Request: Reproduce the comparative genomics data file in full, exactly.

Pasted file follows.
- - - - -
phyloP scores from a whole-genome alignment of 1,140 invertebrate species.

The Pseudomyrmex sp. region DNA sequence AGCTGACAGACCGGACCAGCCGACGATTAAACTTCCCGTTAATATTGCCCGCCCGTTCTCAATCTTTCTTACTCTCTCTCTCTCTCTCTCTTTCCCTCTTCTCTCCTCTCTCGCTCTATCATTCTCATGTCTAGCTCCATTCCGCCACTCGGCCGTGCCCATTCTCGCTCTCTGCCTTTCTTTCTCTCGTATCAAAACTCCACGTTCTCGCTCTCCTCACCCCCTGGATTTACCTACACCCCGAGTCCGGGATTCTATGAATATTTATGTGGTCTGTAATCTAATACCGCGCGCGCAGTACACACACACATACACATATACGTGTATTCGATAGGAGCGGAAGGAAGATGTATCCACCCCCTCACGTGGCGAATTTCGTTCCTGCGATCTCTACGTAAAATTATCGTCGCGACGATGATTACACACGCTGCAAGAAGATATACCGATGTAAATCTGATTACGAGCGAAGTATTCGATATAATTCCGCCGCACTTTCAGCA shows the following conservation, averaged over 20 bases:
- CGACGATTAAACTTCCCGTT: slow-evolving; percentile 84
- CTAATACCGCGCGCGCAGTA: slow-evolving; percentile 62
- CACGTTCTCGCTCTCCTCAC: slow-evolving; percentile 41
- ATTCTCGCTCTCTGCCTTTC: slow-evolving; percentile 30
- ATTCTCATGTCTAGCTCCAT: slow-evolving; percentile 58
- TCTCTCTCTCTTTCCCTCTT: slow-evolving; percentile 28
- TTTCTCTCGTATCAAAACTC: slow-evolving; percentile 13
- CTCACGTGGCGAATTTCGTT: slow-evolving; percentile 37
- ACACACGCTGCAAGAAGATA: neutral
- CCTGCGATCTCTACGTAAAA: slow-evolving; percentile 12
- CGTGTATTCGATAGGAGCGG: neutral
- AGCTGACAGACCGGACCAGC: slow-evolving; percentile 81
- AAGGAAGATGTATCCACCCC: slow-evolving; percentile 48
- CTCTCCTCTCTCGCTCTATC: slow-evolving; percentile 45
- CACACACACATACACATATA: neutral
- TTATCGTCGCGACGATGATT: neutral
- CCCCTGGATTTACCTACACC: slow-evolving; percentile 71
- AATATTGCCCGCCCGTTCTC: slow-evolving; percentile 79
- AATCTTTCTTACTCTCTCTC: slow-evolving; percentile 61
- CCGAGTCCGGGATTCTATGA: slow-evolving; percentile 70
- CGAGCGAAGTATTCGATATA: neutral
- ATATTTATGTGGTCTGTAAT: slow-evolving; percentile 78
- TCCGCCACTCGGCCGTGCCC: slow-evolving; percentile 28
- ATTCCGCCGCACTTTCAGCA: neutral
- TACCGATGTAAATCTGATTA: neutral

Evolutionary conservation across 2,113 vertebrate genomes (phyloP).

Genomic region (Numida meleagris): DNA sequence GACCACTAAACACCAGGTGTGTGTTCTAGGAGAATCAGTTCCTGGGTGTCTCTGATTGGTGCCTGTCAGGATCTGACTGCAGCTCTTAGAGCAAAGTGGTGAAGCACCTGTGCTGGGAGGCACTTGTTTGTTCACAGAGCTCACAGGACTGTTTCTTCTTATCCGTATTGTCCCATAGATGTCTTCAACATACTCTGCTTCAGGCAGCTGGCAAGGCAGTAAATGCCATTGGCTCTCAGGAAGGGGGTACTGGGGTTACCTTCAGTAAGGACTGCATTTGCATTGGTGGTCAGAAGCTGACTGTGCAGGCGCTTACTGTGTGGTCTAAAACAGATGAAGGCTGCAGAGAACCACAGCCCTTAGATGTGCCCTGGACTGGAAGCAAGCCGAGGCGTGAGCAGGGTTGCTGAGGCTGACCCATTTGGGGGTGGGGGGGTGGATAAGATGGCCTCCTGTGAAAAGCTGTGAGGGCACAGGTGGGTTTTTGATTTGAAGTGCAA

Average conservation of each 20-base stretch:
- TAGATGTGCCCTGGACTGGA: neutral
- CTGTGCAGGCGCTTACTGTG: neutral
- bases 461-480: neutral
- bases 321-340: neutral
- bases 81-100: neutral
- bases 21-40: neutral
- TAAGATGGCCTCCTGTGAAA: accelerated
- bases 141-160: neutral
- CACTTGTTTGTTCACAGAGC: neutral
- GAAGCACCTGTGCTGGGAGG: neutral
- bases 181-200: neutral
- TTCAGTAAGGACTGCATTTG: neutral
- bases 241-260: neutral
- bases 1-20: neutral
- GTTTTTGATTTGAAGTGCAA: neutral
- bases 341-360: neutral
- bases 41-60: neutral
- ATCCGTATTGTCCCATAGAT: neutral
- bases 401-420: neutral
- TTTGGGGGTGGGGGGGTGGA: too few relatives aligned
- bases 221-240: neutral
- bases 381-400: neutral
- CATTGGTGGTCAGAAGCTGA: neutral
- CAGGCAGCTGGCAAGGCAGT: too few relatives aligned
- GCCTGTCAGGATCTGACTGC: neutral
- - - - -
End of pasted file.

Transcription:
phyloP scores from a whole-genome alignment of 1,140 invertebrate species.

The Pseudomyrmex sp. region DNA sequence AGCTGACAGACCGGACCAGCCGACGATTAAACTTCCCGTTAATATTGCCCGCCCGTTCTCAATCTTTCTTACTCTCTCTCTCTCTCTCTCTTTCCCTCTTCTCTCCTCTCTCGCTCTATCATTCTCATGTCTAGCTCCATTCCGCCACTCGGCCGTGCCCATTCTCGCTCTCTGCCTTTCTTTCTCTCGTATCAAAACTCCACGTTCTCGCTCTCCTCACCCCCTGGATTTACCTACACCCCGAGTCCGGGATTCTATGAATATTTATGTGGTCTGTAATCTAATACCGCGCGCGCAGTACACACACACATACACATATACGTGTATTCGATAGGAGCGGAAGGAAGATGTATCCACCCCCTCACGTGGCGAATTTCGTTCCTGCGATCTCTACGTAAAATTATCGTCGCGACGATGATTACACACGCTGCAAGAAGATATACCGATGTAAATCTGATTACGAGCGAAGTATTCGATATAATTCCGCCGCACTTTCAGCA shows the following conservation, averaged over 20 bases:
- CGACGATTAAACTTCCCGTT: slow-evolving; percentile 84
- CTAATACCGCGCGCGCAGTA: slow-evolving; percentile 62
- CACGTTCTCGCTCTCCTCAC: slow-evolving; percentile 41
- ATTCTCGCTCTCTGCCTTTC: slow-evolving; percentile 30
- ATTCTCATGTCTAGCTCCAT: slow-evolving; percentile 58
- TCTCTCTCTCTTTCCCTCTT: slow-evolving; percentile 28
- TTTCTCTCGTATCAAAACTC: slow-evolving; percentile 13
- CTCACGTGGCGAATTTCGTT: slow-evolving; percentile 37
- ACACACGCTGCAAGAAGATA: neutral
- CCTGCGATCTCTACGTAAAA: slow-evolving; percentile 12
- CGTGTATTCGATAGGAGCGG: neutral
- AGCTGACAGACCGGACCAGC: slow-evolving; percentile 81
- AAGGAAGATGTATCCACCCC: slow-evolving; percentile 48
- CTCTCCTCTCTCGCTCTATC: slow-evolving; percentile 45
- CACACACACATACACATATA: neutral
- TTATCGTCGCGACGATGATT: neutral
- CCCCTGGATTTACCTACACC: slow-evolving; percentile 71
- AATATTGCCCGCCCGTTCTC: slow-evolving; percentile 79
- AATCTTTCTTACTCTCTCTC: slow-evolving; percentile 61
- CCGAGTCCGGGATTCTATGA: slow-evolving; percentile 70
- CGAGCGAAGTATTCGATATA: neutral
- ATATTTATGTGGTCTGTAAT: slow-evolving; percentile 78
- TCCGCCACTCGGCCGTGCCC: slow-evolving; percentile 28
- ATTCCGCCGCACTTTCAGCA: neutral
- TACCGATGTAAATCTGATTA: neutral

Evolutionary conservation across 2,113 vertebrate genomes (phyloP).

Genomic region (Numida meleagris): DNA sequence GACCACTAAACACCAGGTGTGTGTTCTAGGAGAATCAGTTCCTGGGTGTCTCTGATTGGTGCCTGTCAGGATCTGACTGCAGCTCTTAGAGCAAAGTGGTGAAGCACCTGTGCTGGGAGGCACTTGTTTGTTCACAGAGCTCACAGGACTGTTTCTTCTTATCCGTATTGTCCCATAGATGTCTTCAACATACTCTGCTTCAGGCAGCTGGCAAGGCAGTAAATGCCATTGGCTCTCAGGAAGGGGGTACTGGGGTTACCTTCAGTAAGGACTGCATTTGCATTGGTGGTCAGAAGCTGACTGTGCAGGCGCTTACTGTGTGGTCTAAAACAGATGAAGGCTGCAGAGAACCACAGCCCTTAGATGTGCCCTGGACTGGAAGCAAGCCGAGGCGTGAGCAGGGTTGCTGAGGCTGACCCATTTGGGGGTGGGGGGGTGGATAAGATGGCCTCCTGTGAAAAGCTGTGAGGGCACAGGTGGGTTTTTGATTTGAAGTGCAA

Average conservation of each 20-base stretch:
- TAGATGTGCCCTGGACTGGA: neutral
- CTGTGCAGGCGCTTACTGTG: neutral
- bases 461-480: neutral
- bases 321-340: neutral
- bases 81-100: neutral
- bases 21-40: neutral
- TAAGATGGCCTCCTGTGAAA: accelerated
- bases 141-160: neutral
- CACTTGTTTGTTCACAGAGC: neutral
- GAAGCACCTGTGCTGGGAGG: neutral
- bases 181-200: neutral
- TTCAGTAAGGACTGCATTTG: neutral
- bases 241-260: neutral
- bases 1-20: neutral
- GTTTTTGATTTGAAGTGCAA: neutral
- bases 341-360: neutral
- bases 41-60: neutral
- ATCCGTATTGTCCCATAGAT: neutral
- bases 401-420: neutral
- TTTGGGGGTGGGGGGGTGGA: too few relatives aligned
- bases 221-240: neutral
- bases 381-400: neutral
- CATTGGTGGTCAGAAGCTGA: neutral
- CAGGCAGCTGGCAAGGCAGT: too few relatives aligned
- GCCTGTCAGGATCTGACTGC: neutral